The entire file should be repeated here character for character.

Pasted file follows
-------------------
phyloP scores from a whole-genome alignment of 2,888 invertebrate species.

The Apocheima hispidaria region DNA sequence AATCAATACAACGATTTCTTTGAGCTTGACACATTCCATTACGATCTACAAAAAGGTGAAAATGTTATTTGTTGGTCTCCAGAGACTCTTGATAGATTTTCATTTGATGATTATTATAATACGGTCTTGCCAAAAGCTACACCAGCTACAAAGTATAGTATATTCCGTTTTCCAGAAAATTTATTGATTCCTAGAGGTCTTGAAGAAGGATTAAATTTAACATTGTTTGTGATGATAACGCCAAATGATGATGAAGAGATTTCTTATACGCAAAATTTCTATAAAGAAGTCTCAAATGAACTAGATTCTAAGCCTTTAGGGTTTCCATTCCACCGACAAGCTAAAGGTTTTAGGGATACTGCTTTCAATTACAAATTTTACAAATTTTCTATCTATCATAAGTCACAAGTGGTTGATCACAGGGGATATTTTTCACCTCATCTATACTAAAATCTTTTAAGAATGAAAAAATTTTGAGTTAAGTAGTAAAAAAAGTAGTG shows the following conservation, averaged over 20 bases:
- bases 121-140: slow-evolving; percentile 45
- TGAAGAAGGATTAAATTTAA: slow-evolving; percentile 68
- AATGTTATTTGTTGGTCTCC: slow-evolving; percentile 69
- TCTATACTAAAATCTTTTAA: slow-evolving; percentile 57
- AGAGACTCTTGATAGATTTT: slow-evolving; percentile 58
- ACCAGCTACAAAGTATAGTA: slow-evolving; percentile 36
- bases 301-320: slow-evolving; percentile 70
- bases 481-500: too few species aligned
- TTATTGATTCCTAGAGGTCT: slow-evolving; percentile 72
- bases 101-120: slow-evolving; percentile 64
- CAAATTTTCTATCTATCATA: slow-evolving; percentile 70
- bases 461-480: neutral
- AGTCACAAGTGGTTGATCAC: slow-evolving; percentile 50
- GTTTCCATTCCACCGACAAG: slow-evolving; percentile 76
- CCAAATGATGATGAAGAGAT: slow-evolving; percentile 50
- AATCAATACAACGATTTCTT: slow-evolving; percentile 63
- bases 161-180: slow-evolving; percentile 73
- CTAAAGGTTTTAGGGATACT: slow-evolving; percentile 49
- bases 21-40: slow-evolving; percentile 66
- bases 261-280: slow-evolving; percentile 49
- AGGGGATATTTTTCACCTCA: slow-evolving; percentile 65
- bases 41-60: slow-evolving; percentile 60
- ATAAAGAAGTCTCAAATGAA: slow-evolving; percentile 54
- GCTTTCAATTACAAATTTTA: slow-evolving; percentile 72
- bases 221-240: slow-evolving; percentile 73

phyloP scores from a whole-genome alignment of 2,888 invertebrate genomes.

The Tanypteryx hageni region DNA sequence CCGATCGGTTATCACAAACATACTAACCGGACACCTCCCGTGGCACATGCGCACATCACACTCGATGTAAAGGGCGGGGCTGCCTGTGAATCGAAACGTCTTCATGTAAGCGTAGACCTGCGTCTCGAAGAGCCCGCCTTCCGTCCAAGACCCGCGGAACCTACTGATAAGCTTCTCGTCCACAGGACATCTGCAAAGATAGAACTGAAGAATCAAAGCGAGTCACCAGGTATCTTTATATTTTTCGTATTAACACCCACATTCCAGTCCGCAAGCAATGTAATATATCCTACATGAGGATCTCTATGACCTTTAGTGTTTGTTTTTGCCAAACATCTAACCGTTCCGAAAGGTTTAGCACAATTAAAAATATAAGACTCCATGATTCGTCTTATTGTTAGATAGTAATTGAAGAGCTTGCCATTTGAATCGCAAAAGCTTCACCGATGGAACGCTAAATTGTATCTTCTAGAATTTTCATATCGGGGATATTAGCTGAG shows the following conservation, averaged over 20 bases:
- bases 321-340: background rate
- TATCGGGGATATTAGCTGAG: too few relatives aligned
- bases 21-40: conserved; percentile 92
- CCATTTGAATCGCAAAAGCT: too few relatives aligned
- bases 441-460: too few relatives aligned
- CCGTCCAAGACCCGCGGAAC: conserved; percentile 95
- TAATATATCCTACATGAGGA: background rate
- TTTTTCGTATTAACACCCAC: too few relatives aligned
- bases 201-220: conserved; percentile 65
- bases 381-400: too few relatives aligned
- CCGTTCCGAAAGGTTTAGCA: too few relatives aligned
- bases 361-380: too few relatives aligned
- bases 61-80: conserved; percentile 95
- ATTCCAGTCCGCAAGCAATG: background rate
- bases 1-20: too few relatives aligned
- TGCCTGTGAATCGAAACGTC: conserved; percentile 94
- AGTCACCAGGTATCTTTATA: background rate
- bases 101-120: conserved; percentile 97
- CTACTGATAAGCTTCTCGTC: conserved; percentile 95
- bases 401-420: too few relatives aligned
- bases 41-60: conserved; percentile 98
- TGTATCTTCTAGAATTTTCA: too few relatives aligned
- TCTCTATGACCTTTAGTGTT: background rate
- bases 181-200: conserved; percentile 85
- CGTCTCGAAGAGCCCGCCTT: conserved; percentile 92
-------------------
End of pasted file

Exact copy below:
phyloP scores from a whole-genome alignment of 2,888 invertebrate species.

The Apocheima hispidaria region DNA sequence AATCAATACAACGATTTCTTTGAGCTTGACACATTCCATTACGATCTACAAAAAGGTGAAAATGTTATTTGTTGGTCTCCAGAGACTCTTGATAGATTTTCATTTGATGATTATTATAATACGGTCTTGCCAAAAGCTACACCAGCTACAAAGTATAGTATATTCCGTTTTCCAGAAAATTTATTGATTCCTAGAGGTCTTGAAGAAGGATTAAATTTAACATTGTTTGTGATGATAACGCCAAATGATGATGAAGAGATTTCTTATACGCAAAATTTCTATAAAGAAGTCTCAAATGAACTAGATTCTAAGCCTTTAGGGTTTCCATTCCACCGACAAGCTAAAGGTTTTAGGGATACTGCTTTCAATTACAAATTTTACAAATTTTCTATCTATCATAAGTCACAAGTGGTTGATCACAGGGGATATTTTTCACCTCATCTATACTAAAATCTTTTAAGAATGAAAAAATTTTGAGTTAAGTAGTAAAAAAAGTAGTG shows the following conservation, averaged over 20 bases:
- bases 121-140: slow-evolving; percentile 45
- TGAAGAAGGATTAAATTTAA: slow-evolving; percentile 68
- AATGTTATTTGTTGGTCTCC: slow-evolving; percentile 69
- TCTATACTAAAATCTTTTAA: slow-evolving; percentile 57
- AGAGACTCTTGATAGATTTT: slow-evolving; percentile 58
- ACCAGCTACAAAGTATAGTA: slow-evolving; percentile 36
- bases 301-320: slow-evolving; percentile 70
- bases 481-500: too few species aligned
- TTATTGATTCCTAGAGGTCT: slow-evolving; percentile 72
- bases 101-120: slow-evolving; percentile 64
- CAAATTTTCTATCTATCATA: slow-evolving; percentile 70
- bases 461-480: neutral
- AGTCACAAGTGGTTGATCAC: slow-evolving; percentile 50
- GTTTCCATTCCACCGACAAG: slow-evolving; percentile 76
- CCAAATGATGATGAAGAGAT: slow-evolving; percentile 50
- AATCAATACAACGATTTCTT: slow-evolving; percentile 63
- bases 161-180: slow-evolving; percentile 73
- CTAAAGGTTTTAGGGATACT: slow-evolving; percentile 49
- bases 21-40: slow-evolving; percentile 66
- bases 261-280: slow-evolving; percentile 49
- AGGGGATATTTTTCACCTCA: slow-evolving; percentile 65
- bases 41-60: slow-evolving; percentile 60
- ATAAAGAAGTCTCAAATGAA: slow-evolving; percentile 54
- GCTTTCAATTACAAATTTTA: slow-evolving; percentile 72
- bases 221-240: slow-evolving; percentile 73

phyloP scores from a whole-genome alignment of 2,888 invertebrate genomes.

The Tanypteryx hageni region DNA sequence CCGATCGGTTATCACAAACATACTAACCGGACACCTCCCGTGGCACATGCGCACATCACACTCGATGTAAAGGGCGGGGCTGCCTGTGAATCGAAACGTCTTCATGTAAGCGTAGACCTGCGTCTCGAAGAGCCCGCCTTCCGTCCAAGACCCGCGGAACCTACTGATAAGCTTCTCGTCCACAGGACATCTGCAAAGATAGAACTGAAGAATCAAAGCGAGTCACCAGGTATCTTTATATTTTTCGTATTAACACCCACATTCCAGTCCGCAAGCAATGTAATATATCCTACATGAGGATCTCTATGACCTTTAGTGTTTGTTTTTGCCAAACATCTAACCGTTCCGAAAGGTTTAGCACAATTAAAAATATAAGACTCCATGATTCGTCTTATTGTTAGATAGTAATTGAAGAGCTTGCCATTTGAATCGCAAAAGCTTCACCGATGGAACGCTAAATTGTATCTTCTAGAATTTTCATATCGGGGATATTAGCTGAG shows the following conservation, averaged over 20 bases:
- bases 321-340: background rate
- TATCGGGGATATTAGCTGAG: too few relatives aligned
- bases 21-40: conserved; percentile 92
- CCATTTGAATCGCAAAAGCT: too few relatives aligned
- bases 441-460: too few relatives aligned
- CCGTCCAAGACCCGCGGAAC: conserved; percentile 95
- TAATATATCCTACATGAGGA: background rate
- TTTTTCGTATTAACACCCAC: too few relatives aligned
- bases 201-220: conserved; percentile 65
- bases 381-400: too few relatives aligned
- CCGTTCCGAAAGGTTTAGCA: too few relatives aligned
- bases 361-380: too few relatives aligned
- bases 61-80: conserved; percentile 95
- ATTCCAGTCCGCAAGCAATG: background rate
- bases 1-20: too few relatives aligned
- TGCCTGTGAATCGAAACGTC: conserved; percentile 94
- AGTCACCAGGTATCTTTATA: background rate
- bases 101-120: conserved; percentile 97
- CTACTGATAAGCTTCTCGTC: conserved; percentile 95
- bases 401-420: too few relatives aligned
- bases 41-60: conserved; percentile 98
- TGTATCTTCTAGAATTTTCA: too few relatives aligned
- TCTCTATGACCTTTAGTGTT: background rate
- bases 181-200: conserved; percentile 85
- CGTCTCGAAGAGCCCGCCTT: conserved; percentile 92